Renault UK released their latest sales figures on Wednesday. The headline, as they present it, is that their sales are still increasing, a 20 month upward trend. They make the point that their percentage change is ahead of the general market trend too. They sold 61,172 vehicles in the year to date, which is almost a 50% improvement on last year. 5,586 of those were sold in November.
Little credit goes to Toyota’s designers for their contribution to dashboard design. Let’s change that and reconsider the seventh generation of the Corolla, the E100, on sale from 1991 to 1995.
Toyota has always carefully controlled the extent to which the fashions of the times have influenced its dashboards’ appearance. Corolla customers are such that they want the car to be as unobtrusive as possible and perhaps they are even unaware of this powerful desire. For any designer to make a shape that meets this requirement is far from easy. It is like designing unspoken rules, design for the tacit. To do what designers often do, driven by ego, is to seek attention. Continue reading “Theme: Dashboards – Toyota’s Subtle Game”
At the very least, a rental car offers the chance to drive something new even if it’s not the car of your dreams or as good as your normal vehicle. On my recent visit to Baden-Württemberg I’d expected to be driving a Ford Ka. This didn’t excite me very much but, as I said, it was a new car and not something I’d otherwise experience.
In Simon’s introduction he mentions the original P6 Rover dashboard, and I think this merits more scrutiny. The P6 Rover ceased production in 1977, ending its life as a British Leyland product built in 2.2 and 3.5 litre forms, and viewed as a rather staid design with a latterly gained reputation for poor build quality. Continue reading “Theme : Dashboards – The Rover P6”
Automotive News has reported another turn of the swing door in Trollhattan. Those of you keen on re-gravedigging will have been following the death-rebirth-death-rebirth of Saab. At this point the cycle is akin to an automotive version of Buddhist re-incarnation except Saab keeps coming back as an about-to-die brand. The last news (May) was that some of Saab’s putative investors declined to throw more money into the open grave in Trollhattan and the stake was once again hammered into Saab’s turbo’d heart. Continue reading “Death’s Revolving Door is Now Spinning”
The 3 was the first of the new DS line – does consideration of it now give any clues to the new marque’s future?
The silver lining to having a car that spends more time than one would like “being serviced” is that one usually gets a courtesy car to try whilst one’s (un)faithful steed is being restored to full health. Previously, I’ve written about how a “lowly” Ford Fiesta provided in such circumstances proved to be one of the nicest drives that I have ever experienced; today it is the turn of the DS3. Continue reading “2014 Citroen DS3 – Quick Review”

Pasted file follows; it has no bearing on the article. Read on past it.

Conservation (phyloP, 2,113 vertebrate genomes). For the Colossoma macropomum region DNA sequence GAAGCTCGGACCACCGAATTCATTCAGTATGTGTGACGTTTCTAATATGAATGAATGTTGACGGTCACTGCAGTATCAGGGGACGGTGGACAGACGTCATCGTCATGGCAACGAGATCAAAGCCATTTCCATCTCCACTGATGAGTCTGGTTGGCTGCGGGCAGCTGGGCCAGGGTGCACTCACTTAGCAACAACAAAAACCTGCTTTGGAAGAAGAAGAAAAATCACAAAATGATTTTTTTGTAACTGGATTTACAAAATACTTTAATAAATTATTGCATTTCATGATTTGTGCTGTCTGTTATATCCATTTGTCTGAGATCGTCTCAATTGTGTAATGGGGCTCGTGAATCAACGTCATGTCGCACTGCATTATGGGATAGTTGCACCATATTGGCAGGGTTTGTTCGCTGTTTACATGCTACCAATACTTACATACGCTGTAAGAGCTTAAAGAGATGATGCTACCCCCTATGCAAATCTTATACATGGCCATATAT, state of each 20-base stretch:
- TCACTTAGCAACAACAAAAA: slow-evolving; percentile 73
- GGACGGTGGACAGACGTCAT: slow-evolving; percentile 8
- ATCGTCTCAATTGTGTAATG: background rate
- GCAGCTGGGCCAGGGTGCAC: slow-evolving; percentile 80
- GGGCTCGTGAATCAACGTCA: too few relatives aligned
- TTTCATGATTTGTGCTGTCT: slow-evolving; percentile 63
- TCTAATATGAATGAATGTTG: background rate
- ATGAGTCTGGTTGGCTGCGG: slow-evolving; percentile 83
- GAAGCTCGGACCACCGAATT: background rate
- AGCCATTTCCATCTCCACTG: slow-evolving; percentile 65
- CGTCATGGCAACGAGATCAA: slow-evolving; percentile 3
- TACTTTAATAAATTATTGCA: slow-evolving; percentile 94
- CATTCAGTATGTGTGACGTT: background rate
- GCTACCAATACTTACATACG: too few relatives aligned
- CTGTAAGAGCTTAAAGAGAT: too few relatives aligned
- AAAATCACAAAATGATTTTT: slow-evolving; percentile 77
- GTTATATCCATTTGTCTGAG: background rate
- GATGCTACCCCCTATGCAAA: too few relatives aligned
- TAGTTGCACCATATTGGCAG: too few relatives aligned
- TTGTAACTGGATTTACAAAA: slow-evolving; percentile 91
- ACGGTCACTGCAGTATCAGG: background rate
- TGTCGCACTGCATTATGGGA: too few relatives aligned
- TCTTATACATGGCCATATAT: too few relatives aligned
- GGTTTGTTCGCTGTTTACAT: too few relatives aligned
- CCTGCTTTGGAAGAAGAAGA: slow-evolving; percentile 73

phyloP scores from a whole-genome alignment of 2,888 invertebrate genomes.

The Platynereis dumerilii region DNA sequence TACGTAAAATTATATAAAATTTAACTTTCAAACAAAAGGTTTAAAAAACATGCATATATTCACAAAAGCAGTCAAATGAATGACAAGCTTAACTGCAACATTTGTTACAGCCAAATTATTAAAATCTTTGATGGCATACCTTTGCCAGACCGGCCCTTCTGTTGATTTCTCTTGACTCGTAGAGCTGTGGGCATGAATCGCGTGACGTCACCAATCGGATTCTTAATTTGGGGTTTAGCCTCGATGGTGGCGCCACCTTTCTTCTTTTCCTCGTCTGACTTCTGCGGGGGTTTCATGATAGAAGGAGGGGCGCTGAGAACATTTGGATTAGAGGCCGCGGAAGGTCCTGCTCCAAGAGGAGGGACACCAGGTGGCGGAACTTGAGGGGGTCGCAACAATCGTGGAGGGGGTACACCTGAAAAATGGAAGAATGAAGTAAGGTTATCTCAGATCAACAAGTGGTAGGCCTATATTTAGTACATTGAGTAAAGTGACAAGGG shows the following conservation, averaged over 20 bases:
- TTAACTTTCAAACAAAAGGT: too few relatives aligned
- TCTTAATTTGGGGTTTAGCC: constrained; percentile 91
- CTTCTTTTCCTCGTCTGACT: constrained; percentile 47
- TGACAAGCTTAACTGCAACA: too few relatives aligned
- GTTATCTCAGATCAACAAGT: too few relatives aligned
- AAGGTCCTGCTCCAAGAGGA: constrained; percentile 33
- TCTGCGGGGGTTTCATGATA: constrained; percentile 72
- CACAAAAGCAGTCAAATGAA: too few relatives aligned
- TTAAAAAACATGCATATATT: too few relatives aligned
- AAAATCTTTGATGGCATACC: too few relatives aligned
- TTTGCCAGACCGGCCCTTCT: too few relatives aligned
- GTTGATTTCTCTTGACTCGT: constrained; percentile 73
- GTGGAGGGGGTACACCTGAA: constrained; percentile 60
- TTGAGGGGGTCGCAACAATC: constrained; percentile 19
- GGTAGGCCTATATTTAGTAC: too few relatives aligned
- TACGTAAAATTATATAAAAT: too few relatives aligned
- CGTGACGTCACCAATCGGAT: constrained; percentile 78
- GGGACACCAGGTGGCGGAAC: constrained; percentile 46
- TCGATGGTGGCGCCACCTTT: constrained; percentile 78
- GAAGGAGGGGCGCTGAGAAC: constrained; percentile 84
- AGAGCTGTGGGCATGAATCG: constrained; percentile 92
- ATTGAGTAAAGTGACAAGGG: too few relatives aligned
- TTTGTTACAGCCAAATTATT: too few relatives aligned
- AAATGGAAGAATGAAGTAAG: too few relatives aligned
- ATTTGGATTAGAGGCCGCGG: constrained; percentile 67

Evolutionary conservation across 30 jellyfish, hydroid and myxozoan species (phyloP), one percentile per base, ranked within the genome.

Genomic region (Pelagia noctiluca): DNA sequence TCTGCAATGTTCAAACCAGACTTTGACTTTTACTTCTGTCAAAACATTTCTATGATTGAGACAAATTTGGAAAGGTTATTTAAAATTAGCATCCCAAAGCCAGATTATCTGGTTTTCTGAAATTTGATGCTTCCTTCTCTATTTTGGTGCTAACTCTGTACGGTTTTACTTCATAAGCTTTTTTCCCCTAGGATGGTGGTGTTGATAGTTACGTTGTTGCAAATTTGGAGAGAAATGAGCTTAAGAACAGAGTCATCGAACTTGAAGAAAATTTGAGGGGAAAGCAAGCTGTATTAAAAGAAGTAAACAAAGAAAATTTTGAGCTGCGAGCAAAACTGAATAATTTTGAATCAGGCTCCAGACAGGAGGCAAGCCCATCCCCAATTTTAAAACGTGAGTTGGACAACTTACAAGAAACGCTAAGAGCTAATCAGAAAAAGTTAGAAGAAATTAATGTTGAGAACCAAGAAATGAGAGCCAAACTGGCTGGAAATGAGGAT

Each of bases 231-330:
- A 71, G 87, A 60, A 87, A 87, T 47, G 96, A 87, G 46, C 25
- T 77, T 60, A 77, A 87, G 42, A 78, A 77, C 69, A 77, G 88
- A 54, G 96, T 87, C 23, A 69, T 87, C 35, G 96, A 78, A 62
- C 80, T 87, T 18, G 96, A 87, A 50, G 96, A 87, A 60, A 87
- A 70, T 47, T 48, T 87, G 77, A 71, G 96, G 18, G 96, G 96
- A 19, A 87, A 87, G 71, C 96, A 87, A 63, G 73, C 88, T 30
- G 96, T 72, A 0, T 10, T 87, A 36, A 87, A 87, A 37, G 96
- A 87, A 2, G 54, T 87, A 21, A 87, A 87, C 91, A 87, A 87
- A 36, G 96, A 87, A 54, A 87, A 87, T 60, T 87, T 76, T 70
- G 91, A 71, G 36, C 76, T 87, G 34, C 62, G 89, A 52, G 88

Today a certain homogeneity has swept over automotive design, both inside and out.
For a long time before this it was routine to mock the over-wrought interiors favoured by US luxury makers and here we have an example of what the target of this derision looked like. These days, while recognising that the 1991 Cadillac Fleetwood Brougham d’Elegance is most likeable as an ironic statement, it is true to say one could miss the diversity in automotive design that was available then. For some people this was precisely what they wanted. Continue reading “Theme : Dashboards – Be Careful What You Wish For”
Phase three – 1981-1986: The Legend Grows Old Waiting. As the AJ6 engine breaks cover, the press lose patience.
The autumn of 1983 saw Jaguar offer an AJ6-engined car to the public. The 3.6 litre XJ-S was launched in the familiar coupé bodyshell with the added novelty of a drophead two-seater version. Both were powered by the new AJ6 unit in 225 bhp 24-valve form. The British motoring press devoted pages of copy to the introduction, this being the first all-new Jaguar engine since the V12 of 1971. Expectations were high, given the peerless refinement of the larger-displacement unit. The fact that this engine would become the mainstay power unit for XJ40 only added to its significance. Continue reading “History Repeating – XJ40 Part 12”
The Chrysler Stratus: all the bad qualities of American cars, Japanese cars and European cars rolled into one unappetising shape. In 1995 these cars had the power to thrill.
This car has two claims to our attention today. The first is that in the cold light of day, it is hard to believe this car and its almost identical stable-mates were nominated on Car & Driver’s 10 best list. I wasn’t aware of this at the time. The second reason I’m drawn to it is because it was the first car I was ever paid to review**. I wrote 1000 words and saw the editor chop out 200 of them, more or less killing the nuances of the text stone dead. I wanted to write a Continue reading “Something Rotten in Denmark: 1998 Chrysler Stratus”
The first car dashboard to be noted was, probably, the eponymous one used in the Curved Dash Oldsmobile of 1901. However this simply referred to the low barrier at the front of the car that stopped dirt and stones being ‘dashed’ up against the occupants, and which had been inherited entirely from the world of horses and carriages.
As Simon has pointed out in his excellent introduction, there was a time when information did not exist at your fingertips. Back then, you had to go out and find it or, if you wanted it to come to you, you needed to invest in as much printed reference material as you could afford. As an 11 year old, I had not yet discovered the world of motoring books, and it’s unlikely that my pocket money could have supported such an addiction, so what I knew of cars was what I picked up from a knowledgeable friend of my parents who was restoring a Bentley 3 Litre (the sort of thing that people did in their garages back then) who loaned me about ten years back issues of Motor Sport and what I read in the pages of Autocar, which came through the letterbox once a week.